By Joe Byrum
Like almost every industry, the current sportfishing landscape looks completely different than it did 40 years ago. While time changes everything all of the time, in the last five years alone advances in technology and equipment have inspired the development of outcome-driven techniques, altering the state of the mate in a particularly impactful way. With the widespread adoption of innovation, the individuals involved in our sport have changed as well, be it for better or for worse.
We all know the importance of having a competent crew. The vast majority of sportfishing operations employ a captain and at least one mate to even leave and return to the slip safely, not to mention rig baits and tackle, clean the boat and accommodate the day’s fishing group among many other integral tasks.
To further address the mate profession through anecdotal accounts, I interviewed esteemed captains around the country for a deeper understanding regarding workforce training, leadership development, crew longevity and how things have changed over the years.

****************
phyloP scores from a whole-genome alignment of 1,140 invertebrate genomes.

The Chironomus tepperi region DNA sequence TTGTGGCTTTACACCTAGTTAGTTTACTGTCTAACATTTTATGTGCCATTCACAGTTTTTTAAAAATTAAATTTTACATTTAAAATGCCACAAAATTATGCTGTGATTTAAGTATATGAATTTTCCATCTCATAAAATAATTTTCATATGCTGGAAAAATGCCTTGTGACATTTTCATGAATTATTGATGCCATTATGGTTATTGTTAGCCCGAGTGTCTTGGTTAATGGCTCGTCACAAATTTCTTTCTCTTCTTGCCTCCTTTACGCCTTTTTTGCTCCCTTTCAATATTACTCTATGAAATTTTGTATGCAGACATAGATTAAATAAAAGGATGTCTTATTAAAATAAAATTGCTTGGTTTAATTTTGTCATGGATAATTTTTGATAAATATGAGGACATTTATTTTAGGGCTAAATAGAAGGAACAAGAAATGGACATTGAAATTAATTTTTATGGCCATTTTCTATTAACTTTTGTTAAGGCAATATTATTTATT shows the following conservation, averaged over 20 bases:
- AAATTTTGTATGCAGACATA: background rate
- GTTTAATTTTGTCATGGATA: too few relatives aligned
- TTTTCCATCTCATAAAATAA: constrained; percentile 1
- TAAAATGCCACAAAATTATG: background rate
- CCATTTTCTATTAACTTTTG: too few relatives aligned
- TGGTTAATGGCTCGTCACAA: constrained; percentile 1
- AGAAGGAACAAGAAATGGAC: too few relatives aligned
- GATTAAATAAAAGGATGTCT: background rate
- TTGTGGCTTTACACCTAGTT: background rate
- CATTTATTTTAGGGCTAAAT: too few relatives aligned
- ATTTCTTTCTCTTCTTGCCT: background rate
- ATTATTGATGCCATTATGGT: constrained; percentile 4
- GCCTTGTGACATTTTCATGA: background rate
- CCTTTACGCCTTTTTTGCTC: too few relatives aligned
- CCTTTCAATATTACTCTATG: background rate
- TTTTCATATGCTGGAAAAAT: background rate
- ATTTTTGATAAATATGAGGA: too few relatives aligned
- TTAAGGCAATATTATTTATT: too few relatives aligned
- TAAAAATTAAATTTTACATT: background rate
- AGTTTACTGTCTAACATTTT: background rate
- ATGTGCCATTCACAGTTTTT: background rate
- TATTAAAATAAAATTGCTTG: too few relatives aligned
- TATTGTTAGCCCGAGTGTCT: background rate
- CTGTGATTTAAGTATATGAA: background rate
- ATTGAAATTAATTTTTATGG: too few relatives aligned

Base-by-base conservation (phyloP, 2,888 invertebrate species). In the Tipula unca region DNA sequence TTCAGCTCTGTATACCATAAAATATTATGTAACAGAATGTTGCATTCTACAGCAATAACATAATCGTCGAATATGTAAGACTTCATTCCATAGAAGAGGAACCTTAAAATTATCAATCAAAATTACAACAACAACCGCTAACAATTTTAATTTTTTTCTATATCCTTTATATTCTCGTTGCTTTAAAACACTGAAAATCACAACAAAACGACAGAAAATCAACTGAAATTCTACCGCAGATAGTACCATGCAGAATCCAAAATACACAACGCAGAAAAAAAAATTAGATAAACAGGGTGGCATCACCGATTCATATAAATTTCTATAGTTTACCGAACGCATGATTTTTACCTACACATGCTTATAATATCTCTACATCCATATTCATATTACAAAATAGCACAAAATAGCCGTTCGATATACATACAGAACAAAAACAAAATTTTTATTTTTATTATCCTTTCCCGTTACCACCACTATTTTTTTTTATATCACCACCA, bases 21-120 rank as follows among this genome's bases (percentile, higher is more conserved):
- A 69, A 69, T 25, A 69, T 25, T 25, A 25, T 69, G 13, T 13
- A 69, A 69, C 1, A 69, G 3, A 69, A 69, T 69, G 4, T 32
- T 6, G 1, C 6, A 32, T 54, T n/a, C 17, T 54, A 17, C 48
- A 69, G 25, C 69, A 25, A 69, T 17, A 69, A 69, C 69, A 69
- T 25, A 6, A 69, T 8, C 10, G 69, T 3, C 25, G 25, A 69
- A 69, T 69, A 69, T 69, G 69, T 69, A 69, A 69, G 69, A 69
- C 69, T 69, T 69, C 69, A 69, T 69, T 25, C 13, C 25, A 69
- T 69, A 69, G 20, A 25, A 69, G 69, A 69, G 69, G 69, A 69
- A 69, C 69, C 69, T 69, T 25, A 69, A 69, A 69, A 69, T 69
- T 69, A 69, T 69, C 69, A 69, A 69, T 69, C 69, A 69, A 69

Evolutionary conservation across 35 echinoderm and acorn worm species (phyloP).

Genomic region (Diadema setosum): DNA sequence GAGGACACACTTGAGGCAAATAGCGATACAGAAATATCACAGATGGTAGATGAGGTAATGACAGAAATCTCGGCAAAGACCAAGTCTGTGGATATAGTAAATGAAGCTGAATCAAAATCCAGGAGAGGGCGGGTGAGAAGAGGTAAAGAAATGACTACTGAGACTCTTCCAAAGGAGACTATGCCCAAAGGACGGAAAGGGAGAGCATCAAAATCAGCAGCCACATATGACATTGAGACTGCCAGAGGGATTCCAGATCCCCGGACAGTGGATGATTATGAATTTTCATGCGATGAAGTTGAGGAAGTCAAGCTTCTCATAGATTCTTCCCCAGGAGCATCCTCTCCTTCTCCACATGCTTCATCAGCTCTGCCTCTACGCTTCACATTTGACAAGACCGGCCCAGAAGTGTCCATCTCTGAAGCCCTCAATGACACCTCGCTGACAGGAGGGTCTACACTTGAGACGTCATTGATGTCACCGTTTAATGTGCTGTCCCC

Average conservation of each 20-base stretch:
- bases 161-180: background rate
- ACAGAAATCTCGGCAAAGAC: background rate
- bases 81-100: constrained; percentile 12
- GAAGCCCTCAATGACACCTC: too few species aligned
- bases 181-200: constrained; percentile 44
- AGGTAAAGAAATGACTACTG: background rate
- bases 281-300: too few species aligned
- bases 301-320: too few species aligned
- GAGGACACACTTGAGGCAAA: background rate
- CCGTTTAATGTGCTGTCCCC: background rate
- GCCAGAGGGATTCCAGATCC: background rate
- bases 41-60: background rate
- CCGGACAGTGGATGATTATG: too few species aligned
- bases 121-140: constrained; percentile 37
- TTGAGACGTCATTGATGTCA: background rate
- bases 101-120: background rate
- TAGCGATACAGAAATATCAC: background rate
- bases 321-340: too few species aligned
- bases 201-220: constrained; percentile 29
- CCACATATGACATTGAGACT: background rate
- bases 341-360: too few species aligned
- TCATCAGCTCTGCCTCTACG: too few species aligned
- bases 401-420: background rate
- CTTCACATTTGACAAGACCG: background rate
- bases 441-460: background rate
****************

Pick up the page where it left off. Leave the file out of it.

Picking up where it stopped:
When it comes to the dependence on technology, work ethic and perseverance of millennials, everyone loves to speculate…
Like what you’re reading? Subscribe to our digital issue today
Subscribe to our free newsletter and be the first to hear about trending products, tournament results, splash reports and what’s going on in the world of sportfishing. We’ll also dish out exclusive offers available only to our loyal subscribers. This month we’re giving away this one-of-a-kind custom Black Bart Big Rock Plunger trolling lure (a $79 value)! Winner will be announced October 6.